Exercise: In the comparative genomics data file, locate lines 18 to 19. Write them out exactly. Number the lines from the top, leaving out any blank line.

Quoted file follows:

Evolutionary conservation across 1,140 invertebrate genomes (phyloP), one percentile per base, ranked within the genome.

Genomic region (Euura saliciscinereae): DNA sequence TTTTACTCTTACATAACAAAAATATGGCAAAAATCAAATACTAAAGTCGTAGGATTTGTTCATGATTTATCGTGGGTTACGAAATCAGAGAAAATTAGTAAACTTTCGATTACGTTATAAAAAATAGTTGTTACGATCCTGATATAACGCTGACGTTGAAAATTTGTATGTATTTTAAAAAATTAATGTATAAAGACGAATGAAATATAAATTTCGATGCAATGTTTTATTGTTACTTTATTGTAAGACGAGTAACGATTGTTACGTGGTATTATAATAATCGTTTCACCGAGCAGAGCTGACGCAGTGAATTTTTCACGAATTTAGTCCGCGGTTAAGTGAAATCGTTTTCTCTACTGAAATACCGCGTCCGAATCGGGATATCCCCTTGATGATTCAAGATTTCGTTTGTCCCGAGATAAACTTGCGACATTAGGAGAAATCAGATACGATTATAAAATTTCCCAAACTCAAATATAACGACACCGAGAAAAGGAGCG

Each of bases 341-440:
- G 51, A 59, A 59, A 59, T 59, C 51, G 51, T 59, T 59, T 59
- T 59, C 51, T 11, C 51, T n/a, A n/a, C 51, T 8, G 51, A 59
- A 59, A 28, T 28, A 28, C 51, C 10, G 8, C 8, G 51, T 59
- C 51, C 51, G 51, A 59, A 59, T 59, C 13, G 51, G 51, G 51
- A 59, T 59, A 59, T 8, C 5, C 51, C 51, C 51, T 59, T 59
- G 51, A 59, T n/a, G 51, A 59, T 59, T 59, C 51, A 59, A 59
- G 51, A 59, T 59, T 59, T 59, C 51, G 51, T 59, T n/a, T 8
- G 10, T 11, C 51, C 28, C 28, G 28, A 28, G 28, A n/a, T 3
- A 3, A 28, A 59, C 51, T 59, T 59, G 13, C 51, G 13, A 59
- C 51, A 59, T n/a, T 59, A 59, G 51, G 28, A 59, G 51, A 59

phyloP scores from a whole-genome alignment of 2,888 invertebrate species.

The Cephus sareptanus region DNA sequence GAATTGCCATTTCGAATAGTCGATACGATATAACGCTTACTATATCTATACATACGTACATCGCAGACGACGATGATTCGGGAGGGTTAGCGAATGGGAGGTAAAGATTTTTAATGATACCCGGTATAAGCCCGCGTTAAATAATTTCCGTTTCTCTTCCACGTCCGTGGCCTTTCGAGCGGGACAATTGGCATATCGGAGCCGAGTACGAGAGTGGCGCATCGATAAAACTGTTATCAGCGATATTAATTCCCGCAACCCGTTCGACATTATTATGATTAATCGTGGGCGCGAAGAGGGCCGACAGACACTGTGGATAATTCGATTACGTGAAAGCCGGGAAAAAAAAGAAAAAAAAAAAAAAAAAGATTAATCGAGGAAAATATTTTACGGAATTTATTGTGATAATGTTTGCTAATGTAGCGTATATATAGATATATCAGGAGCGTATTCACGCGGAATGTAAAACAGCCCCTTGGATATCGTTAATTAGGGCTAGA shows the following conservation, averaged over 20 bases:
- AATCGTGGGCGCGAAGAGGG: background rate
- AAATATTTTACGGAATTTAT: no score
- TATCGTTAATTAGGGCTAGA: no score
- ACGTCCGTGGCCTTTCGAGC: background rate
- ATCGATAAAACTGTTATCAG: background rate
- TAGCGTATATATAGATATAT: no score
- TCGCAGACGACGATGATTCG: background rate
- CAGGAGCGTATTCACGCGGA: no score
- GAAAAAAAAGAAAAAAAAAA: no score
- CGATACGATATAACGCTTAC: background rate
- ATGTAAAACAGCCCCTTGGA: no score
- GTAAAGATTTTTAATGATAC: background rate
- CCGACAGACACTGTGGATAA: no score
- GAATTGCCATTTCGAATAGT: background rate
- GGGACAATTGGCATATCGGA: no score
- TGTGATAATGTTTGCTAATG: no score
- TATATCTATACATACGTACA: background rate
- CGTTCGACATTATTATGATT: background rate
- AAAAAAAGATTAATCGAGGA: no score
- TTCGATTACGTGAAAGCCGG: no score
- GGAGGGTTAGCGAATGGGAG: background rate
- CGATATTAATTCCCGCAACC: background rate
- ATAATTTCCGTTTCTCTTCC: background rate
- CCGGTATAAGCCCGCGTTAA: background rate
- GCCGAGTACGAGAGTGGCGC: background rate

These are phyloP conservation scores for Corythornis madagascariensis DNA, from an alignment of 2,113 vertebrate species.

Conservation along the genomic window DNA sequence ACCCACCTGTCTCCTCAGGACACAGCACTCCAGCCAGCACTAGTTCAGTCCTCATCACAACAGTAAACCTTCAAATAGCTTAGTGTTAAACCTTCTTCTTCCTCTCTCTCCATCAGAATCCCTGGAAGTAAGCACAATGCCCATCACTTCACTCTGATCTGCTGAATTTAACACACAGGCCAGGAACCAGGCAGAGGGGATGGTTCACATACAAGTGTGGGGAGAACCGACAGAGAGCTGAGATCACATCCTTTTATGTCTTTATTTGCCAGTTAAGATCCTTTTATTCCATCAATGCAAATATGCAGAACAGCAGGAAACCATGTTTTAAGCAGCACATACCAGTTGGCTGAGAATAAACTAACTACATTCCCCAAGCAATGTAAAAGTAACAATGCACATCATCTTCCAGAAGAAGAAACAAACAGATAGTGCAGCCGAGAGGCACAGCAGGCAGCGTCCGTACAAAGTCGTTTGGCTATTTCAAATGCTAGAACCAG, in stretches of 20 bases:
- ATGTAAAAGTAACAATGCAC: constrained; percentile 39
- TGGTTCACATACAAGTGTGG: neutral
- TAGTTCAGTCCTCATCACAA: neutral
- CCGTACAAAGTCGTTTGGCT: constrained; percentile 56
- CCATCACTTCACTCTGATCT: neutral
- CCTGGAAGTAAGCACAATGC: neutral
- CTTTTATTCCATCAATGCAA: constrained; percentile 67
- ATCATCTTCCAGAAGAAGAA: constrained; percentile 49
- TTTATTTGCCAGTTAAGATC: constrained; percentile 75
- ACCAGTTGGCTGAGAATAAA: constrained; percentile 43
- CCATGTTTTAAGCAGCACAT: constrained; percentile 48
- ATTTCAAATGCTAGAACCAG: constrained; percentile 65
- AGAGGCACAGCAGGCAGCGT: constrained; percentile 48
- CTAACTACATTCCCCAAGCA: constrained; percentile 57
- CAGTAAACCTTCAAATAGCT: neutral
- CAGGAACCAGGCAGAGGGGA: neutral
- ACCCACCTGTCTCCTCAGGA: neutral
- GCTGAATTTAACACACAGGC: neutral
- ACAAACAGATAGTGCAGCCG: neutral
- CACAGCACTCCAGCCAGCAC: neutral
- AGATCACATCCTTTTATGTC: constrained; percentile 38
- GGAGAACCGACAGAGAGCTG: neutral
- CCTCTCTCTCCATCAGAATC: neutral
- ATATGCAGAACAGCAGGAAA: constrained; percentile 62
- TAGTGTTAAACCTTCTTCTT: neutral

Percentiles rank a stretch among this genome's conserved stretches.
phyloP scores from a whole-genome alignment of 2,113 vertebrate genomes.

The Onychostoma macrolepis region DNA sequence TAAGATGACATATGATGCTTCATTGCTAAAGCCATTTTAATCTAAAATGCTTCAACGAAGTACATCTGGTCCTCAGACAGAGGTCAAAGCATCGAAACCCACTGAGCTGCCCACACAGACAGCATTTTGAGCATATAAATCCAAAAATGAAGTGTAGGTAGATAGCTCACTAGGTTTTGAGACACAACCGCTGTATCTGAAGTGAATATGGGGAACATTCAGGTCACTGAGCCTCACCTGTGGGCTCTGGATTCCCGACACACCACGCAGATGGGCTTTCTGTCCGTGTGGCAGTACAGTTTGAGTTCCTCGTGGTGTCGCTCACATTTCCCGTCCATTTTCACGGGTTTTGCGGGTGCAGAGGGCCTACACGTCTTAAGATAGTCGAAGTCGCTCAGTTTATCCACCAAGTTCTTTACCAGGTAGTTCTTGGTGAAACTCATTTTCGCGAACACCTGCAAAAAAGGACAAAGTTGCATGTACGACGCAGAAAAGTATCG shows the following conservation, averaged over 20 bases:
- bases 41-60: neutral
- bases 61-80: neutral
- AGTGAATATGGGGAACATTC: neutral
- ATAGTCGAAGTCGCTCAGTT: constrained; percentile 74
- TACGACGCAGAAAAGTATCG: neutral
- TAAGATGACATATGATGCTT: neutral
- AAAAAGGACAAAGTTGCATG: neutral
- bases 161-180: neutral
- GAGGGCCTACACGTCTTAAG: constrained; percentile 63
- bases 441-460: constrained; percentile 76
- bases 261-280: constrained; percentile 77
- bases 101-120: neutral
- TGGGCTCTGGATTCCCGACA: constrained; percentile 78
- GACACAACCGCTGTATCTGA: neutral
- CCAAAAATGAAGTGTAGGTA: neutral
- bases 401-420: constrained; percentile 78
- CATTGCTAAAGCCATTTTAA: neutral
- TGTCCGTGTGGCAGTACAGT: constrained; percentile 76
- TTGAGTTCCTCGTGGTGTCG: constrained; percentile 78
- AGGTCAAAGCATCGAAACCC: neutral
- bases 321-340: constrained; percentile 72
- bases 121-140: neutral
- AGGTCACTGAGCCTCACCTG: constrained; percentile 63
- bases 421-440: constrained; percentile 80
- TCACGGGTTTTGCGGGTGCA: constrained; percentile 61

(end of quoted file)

- TATCGTTAATTAGGGCTAGA: no score
- ACGTCCGTGGCCTTTCGAGC: background rate